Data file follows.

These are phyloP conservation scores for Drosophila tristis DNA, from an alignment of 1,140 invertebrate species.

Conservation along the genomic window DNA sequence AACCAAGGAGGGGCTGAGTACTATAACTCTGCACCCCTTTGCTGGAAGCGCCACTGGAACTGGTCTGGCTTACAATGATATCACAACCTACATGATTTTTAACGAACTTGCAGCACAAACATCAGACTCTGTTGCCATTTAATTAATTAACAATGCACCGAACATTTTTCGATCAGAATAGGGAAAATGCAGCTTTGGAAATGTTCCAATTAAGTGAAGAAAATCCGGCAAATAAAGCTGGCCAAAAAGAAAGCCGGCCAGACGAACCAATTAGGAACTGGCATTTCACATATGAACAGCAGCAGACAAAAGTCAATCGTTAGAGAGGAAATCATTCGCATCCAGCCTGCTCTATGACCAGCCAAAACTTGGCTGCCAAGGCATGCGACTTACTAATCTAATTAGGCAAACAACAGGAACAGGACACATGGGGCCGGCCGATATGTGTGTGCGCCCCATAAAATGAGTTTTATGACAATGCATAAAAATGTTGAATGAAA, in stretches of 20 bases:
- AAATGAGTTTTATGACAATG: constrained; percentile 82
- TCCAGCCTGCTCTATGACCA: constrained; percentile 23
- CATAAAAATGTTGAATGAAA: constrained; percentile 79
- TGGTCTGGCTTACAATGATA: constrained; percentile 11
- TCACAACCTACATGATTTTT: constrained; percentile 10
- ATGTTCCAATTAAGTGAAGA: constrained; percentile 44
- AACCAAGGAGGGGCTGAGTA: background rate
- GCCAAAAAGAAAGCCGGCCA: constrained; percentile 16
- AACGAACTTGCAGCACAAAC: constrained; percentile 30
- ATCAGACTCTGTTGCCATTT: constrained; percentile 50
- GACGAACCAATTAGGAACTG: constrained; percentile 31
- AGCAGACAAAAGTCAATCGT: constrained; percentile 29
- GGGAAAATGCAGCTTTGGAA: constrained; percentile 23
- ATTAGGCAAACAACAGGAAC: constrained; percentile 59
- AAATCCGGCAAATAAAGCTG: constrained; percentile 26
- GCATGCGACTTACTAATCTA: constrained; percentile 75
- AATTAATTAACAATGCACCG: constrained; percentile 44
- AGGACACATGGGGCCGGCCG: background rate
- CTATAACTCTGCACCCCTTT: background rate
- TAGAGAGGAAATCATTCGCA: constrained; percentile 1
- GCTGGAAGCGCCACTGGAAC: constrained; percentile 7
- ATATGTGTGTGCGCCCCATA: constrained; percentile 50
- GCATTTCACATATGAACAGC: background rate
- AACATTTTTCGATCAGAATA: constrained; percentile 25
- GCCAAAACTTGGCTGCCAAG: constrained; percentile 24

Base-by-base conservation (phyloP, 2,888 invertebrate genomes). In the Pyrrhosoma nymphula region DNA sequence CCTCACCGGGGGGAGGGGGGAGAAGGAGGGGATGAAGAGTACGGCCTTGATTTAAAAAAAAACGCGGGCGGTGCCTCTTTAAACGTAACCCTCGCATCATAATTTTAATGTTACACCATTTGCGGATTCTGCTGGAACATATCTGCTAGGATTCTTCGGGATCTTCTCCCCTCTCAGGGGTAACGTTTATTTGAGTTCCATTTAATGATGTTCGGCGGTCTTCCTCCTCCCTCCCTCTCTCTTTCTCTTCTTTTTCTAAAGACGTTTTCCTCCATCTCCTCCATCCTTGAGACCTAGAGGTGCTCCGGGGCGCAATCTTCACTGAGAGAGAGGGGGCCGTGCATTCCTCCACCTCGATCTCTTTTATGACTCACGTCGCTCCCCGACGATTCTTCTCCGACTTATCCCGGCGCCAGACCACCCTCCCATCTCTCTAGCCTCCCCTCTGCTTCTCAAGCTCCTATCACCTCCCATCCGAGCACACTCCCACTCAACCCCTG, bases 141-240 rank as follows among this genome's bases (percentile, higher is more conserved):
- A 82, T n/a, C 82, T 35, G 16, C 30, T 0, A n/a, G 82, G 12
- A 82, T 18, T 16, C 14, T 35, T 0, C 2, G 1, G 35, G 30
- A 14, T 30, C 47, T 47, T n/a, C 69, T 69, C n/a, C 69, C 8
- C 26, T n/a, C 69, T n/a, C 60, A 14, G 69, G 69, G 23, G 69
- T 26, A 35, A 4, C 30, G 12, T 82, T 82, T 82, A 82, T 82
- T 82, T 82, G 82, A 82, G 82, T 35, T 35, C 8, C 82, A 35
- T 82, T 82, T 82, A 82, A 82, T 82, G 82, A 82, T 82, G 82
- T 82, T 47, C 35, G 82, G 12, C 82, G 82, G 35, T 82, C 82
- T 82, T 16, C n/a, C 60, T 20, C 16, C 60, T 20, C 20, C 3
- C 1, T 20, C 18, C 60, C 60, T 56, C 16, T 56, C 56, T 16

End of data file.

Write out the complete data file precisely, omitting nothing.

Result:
These are phyloP conservation scores for Drosophila tristis DNA, from an alignment of 1,140 invertebrate species.

Conservation along the genomic window DNA sequence AACCAAGGAGGGGCTGAGTACTATAACTCTGCACCCCTTTGCTGGAAGCGCCACTGGAACTGGTCTGGCTTACAATGATATCACAACCTACATGATTTTTAACGAACTTGCAGCACAAACATCAGACTCTGTTGCCATTTAATTAATTAACAATGCACCGAACATTTTTCGATCAGAATAGGGAAAATGCAGCTTTGGAAATGTTCCAATTAAGTGAAGAAAATCCGGCAAATAAAGCTGGCCAAAAAGAAAGCCGGCCAGACGAACCAATTAGGAACTGGCATTTCACATATGAACAGCAGCAGACAAAAGTCAATCGTTAGAGAGGAAATCATTCGCATCCAGCCTGCTCTATGACCAGCCAAAACTTGGCTGCCAAGGCATGCGACTTACTAATCTAATTAGGCAAACAACAGGAACAGGACACATGGGGCCGGCCGATATGTGTGTGCGCCCCATAAAATGAGTTTTATGACAATGCATAAAAATGTTGAATGAAA, in stretches of 20 bases:
- AAATGAGTTTTATGACAATG: constrained; percentile 82
- TCCAGCCTGCTCTATGACCA: constrained; percentile 23
- CATAAAAATGTTGAATGAAA: constrained; percentile 79
- TGGTCTGGCTTACAATGATA: constrained; percentile 11
- TCACAACCTACATGATTTTT: constrained; percentile 10
- ATGTTCCAATTAAGTGAAGA: constrained; percentile 44
- AACCAAGGAGGGGCTGAGTA: background rate
- GCCAAAAAGAAAGCCGGCCA: constrained; percentile 16
- AACGAACTTGCAGCACAAAC: constrained; percentile 30
- ATCAGACTCTGTTGCCATTT: constrained; percentile 50
- GACGAACCAATTAGGAACTG: constrained; percentile 31
- AGCAGACAAAAGTCAATCGT: constrained; percentile 29
- GGGAAAATGCAGCTTTGGAA: constrained; percentile 23
- ATTAGGCAAACAACAGGAAC: constrained; percentile 59
- AAATCCGGCAAATAAAGCTG: constrained; percentile 26
- GCATGCGACTTACTAATCTA: constrained; percentile 75
- AATTAATTAACAATGCACCG: constrained; percentile 44
- AGGACACATGGGGCCGGCCG: background rate
- CTATAACTCTGCACCCCTTT: background rate
- TAGAGAGGAAATCATTCGCA: constrained; percentile 1
- GCTGGAAGCGCCACTGGAAC: constrained; percentile 7
- ATATGTGTGTGCGCCCCATA: constrained; percentile 50
- GCATTTCACATATGAACAGC: background rate
- AACATTTTTCGATCAGAATA: constrained; percentile 25
- GCCAAAACTTGGCTGCCAAG: constrained; percentile 24

Base-by-base conservation (phyloP, 2,888 invertebrate genomes). In the Pyrrhosoma nymphula region DNA sequence CCTCACCGGGGGGAGGGGGGAGAAGGAGGGGATGAAGAGTACGGCCTTGATTTAAAAAAAAACGCGGGCGGTGCCTCTTTAAACGTAACCCTCGCATCATAATTTTAATGTTACACCATTTGCGGATTCTGCTGGAACATATCTGCTAGGATTCTTCGGGATCTTCTCCCCTCTCAGGGGTAACGTTTATTTGAGTTCCATTTAATGATGTTCGGCGGTCTTCCTCCTCCCTCCCTCTCTCTTTCTCTTCTTTTTCTAAAGACGTTTTCCTCCATCTCCTCCATCCTTGAGACCTAGAGGTGCTCCGGGGCGCAATCTTCACTGAGAGAGAGGGGGCCGTGCATTCCTCCACCTCGATCTCTTTTATGACTCACGTCGCTCCCCGACGATTCTTCTCCGACTTATCCCGGCGCCAGACCACCCTCCCATCTCTCTAGCCTCCCCTCTGCTTCTCAAGCTCCTATCACCTCCCATCCGAGCACACTCCCACTCAACCCCTG, bases 141-240 rank as follows among this genome's bases (percentile, higher is more conserved):
- A 82, T n/a, C 82, T 35, G 16, C 30, T 0, A n/a, G 82, G 12
- A 82, T 18, T 16, C 14, T 35, T 0, C 2, G 1, G 35, G 30
- A 14, T 30, C 47, T 47, T n/a, C 69, T 69, C n/a, C 69, C 8
- C 26, T n/a, C 69, T n/a, C 60, A 14, G 69, G 69, G 23, G 69
- T 26, A 35, A 4, C 30, G 12, T 82, T 82, T 82, A 82, T 82
- T 82, T 82, G 82, A 82, G 82, T 35, T 35, C 8, C 82, A 35
- T 82, T 82, T 82, A 82, A 82, T 82, G 82, A 82, T 82, G 82
- T 82, T 47, C 35, G 82, G 12, C 82, G 82, G 35, T 82, C 82
- T 82, T 16, C n/a, C 60, T 20, C 16, C 60, T 20, C 20, C 3
- C 1, T 20, C 18, C 60, C 60, T 56, C 16, T 56, C 56, T 16